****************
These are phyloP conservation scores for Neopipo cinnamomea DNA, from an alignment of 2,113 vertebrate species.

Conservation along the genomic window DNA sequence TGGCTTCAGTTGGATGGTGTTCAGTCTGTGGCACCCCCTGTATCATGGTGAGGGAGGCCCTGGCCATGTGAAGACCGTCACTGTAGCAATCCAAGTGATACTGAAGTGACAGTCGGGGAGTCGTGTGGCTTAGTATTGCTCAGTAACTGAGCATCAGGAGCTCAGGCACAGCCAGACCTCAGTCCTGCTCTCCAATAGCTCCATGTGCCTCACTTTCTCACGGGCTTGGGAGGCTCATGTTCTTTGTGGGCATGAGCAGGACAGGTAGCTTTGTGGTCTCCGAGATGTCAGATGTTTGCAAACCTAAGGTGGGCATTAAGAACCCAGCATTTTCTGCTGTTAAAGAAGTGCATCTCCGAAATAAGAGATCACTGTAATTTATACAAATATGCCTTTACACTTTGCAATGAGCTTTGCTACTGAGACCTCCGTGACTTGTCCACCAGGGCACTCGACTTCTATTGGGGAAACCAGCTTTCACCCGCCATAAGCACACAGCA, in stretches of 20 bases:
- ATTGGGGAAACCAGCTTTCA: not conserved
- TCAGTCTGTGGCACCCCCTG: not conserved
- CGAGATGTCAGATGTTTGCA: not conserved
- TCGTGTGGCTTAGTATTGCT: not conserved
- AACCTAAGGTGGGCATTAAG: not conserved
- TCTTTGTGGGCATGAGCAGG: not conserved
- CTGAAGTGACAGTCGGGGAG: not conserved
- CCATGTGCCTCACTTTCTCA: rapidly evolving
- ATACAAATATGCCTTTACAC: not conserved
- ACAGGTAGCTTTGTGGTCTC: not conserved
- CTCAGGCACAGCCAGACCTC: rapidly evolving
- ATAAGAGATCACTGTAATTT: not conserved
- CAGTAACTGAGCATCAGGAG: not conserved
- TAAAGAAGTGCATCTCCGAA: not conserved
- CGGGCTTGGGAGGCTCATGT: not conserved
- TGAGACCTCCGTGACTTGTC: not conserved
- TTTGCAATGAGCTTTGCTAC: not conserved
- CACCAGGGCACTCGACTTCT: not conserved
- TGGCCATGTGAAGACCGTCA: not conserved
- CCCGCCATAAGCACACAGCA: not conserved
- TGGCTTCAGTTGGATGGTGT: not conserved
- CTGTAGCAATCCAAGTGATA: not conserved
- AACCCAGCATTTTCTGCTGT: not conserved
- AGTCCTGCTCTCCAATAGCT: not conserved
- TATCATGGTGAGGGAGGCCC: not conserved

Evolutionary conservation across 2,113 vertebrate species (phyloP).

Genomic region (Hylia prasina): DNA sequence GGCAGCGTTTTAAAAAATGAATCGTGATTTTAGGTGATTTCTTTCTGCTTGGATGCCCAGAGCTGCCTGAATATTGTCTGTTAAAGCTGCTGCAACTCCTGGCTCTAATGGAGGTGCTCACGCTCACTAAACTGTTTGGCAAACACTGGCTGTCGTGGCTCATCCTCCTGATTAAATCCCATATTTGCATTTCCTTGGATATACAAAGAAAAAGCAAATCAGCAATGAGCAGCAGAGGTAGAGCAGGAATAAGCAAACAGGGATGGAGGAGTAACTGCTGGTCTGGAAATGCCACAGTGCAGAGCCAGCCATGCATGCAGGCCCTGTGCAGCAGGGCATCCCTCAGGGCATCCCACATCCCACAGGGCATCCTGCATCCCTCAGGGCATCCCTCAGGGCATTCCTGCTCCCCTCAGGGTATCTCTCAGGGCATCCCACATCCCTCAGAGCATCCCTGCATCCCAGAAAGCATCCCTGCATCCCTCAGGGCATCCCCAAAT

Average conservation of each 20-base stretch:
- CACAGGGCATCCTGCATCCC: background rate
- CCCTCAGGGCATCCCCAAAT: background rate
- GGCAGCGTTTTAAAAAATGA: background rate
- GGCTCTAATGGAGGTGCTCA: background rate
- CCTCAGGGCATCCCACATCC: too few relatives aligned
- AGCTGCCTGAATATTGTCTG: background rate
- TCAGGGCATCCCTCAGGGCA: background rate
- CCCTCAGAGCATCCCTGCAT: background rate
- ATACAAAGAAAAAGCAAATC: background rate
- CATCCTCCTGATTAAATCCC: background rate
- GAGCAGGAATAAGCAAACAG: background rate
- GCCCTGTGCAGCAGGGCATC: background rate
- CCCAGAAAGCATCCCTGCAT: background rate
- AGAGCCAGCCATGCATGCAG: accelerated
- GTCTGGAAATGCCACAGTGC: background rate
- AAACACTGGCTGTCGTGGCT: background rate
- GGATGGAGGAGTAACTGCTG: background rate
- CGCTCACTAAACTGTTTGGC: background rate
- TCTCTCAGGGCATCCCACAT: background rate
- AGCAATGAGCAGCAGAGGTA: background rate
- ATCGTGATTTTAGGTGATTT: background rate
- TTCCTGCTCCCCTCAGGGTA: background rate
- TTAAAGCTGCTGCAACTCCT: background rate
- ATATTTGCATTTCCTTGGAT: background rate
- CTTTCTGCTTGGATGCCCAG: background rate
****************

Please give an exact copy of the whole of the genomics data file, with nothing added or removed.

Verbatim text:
These are phyloP conservation scores for Neopipo cinnamomea DNA, from an alignment of 2,113 vertebrate species.

Conservation along the genomic window DNA sequence TGGCTTCAGTTGGATGGTGTTCAGTCTGTGGCACCCCCTGTATCATGGTGAGGGAGGCCCTGGCCATGTGAAGACCGTCACTGTAGCAATCCAAGTGATACTGAAGTGACAGTCGGGGAGTCGTGTGGCTTAGTATTGCTCAGTAACTGAGCATCAGGAGCTCAGGCACAGCCAGACCTCAGTCCTGCTCTCCAATAGCTCCATGTGCCTCACTTTCTCACGGGCTTGGGAGGCTCATGTTCTTTGTGGGCATGAGCAGGACAGGTAGCTTTGTGGTCTCCGAGATGTCAGATGTTTGCAAACCTAAGGTGGGCATTAAGAACCCAGCATTTTCTGCTGTTAAAGAAGTGCATCTCCGAAATAAGAGATCACTGTAATTTATACAAATATGCCTTTACACTTTGCAATGAGCTTTGCTACTGAGACCTCCGTGACTTGTCCACCAGGGCACTCGACTTCTATTGGGGAAACCAGCTTTCACCCGCCATAAGCACACAGCA, in stretches of 20 bases:
- ATTGGGGAAACCAGCTTTCA: not conserved
- TCAGTCTGTGGCACCCCCTG: not conserved
- CGAGATGTCAGATGTTTGCA: not conserved
- TCGTGTGGCTTAGTATTGCT: not conserved
- AACCTAAGGTGGGCATTAAG: not conserved
- TCTTTGTGGGCATGAGCAGG: not conserved
- CTGAAGTGACAGTCGGGGAG: not conserved
- CCATGTGCCTCACTTTCTCA: rapidly evolving
- ATACAAATATGCCTTTACAC: not conserved
- ACAGGTAGCTTTGTGGTCTC: not conserved
- CTCAGGCACAGCCAGACCTC: rapidly evolving
- ATAAGAGATCACTGTAATTT: not conserved
- CAGTAACTGAGCATCAGGAG: not conserved
- TAAAGAAGTGCATCTCCGAA: not conserved
- CGGGCTTGGGAGGCTCATGT: not conserved
- TGAGACCTCCGTGACTTGTC: not conserved
- TTTGCAATGAGCTTTGCTAC: not conserved
- CACCAGGGCACTCGACTTCT: not conserved
- TGGCCATGTGAAGACCGTCA: not conserved
- CCCGCCATAAGCACACAGCA: not conserved
- TGGCTTCAGTTGGATGGTGT: not conserved
- CTGTAGCAATCCAAGTGATA: not conserved
- AACCCAGCATTTTCTGCTGT: not conserved
- AGTCCTGCTCTCCAATAGCT: not conserved
- TATCATGGTGAGGGAGGCCC: not conserved

Evolutionary conservation across 2,113 vertebrate species (phyloP).

Genomic region (Hylia prasina): DNA sequence GGCAGCGTTTTAAAAAATGAATCGTGATTTTAGGTGATTTCTTTCTGCTTGGATGCCCAGAGCTGCCTGAATATTGTCTGTTAAAGCTGCTGCAACTCCTGGCTCTAATGGAGGTGCTCACGCTCACTAAACTGTTTGGCAAACACTGGCTGTCGTGGCTCATCCTCCTGATTAAATCCCATATTTGCATTTCCTTGGATATACAAAGAAAAAGCAAATCAGCAATGAGCAGCAGAGGTAGAGCAGGAATAAGCAAACAGGGATGGAGGAGTAACTGCTGGTCTGGAAATGCCACAGTGCAGAGCCAGCCATGCATGCAGGCCCTGTGCAGCAGGGCATCCCTCAGGGCATCCCACATCCCACAGGGCATCCTGCATCCCTCAGGGCATCCCTCAGGGCATTCCTGCTCCCCTCAGGGTATCTCTCAGGGCATCCCACATCCCTCAGAGCATCCCTGCATCCCAGAAAGCATCCCTGCATCCCTCAGGGCATCCCCAAAT

Average conservation of each 20-base stretch:
- CACAGGGCATCCTGCATCCC: background rate
- CCCTCAGGGCATCCCCAAAT: background rate
- GGCAGCGTTTTAAAAAATGA: background rate
- GGCTCTAATGGAGGTGCTCA: background rate
- CCTCAGGGCATCCCACATCC: too few relatives aligned
- AGCTGCCTGAATATTGTCTG: background rate
- TCAGGGCATCCCTCAGGGCA: background rate
- CCCTCAGAGCATCCCTGCAT: background rate
- ATACAAAGAAAAAGCAAATC: background rate
- CATCCTCCTGATTAAATCCC: background rate
- GAGCAGGAATAAGCAAACAG: background rate
- GCCCTGTGCAGCAGGGCATC: background rate
- CCCAGAAAGCATCCCTGCAT: background rate
- AGAGCCAGCCATGCATGCAG: accelerated
- GTCTGGAAATGCCACAGTGC: background rate
- AAACACTGGCTGTCGTGGCT: background rate
- GGATGGAGGAGTAACTGCTG: background rate
- CGCTCACTAAACTGTTTGGC: background rate
- TCTCTCAGGGCATCCCACAT: background rate
- AGCAATGAGCAGCAGAGGTA: background rate
- ATCGTGATTTTAGGTGATTT: background rate
- TTCCTGCTCCCCTCAGGGTA: background rate
- TTAAAGCTGCTGCAACTCCT: background rate
- ATATTTGCATTTCCTTGGAT: background rate
- CTTTCTGCTTGGATGCCCAG: background rate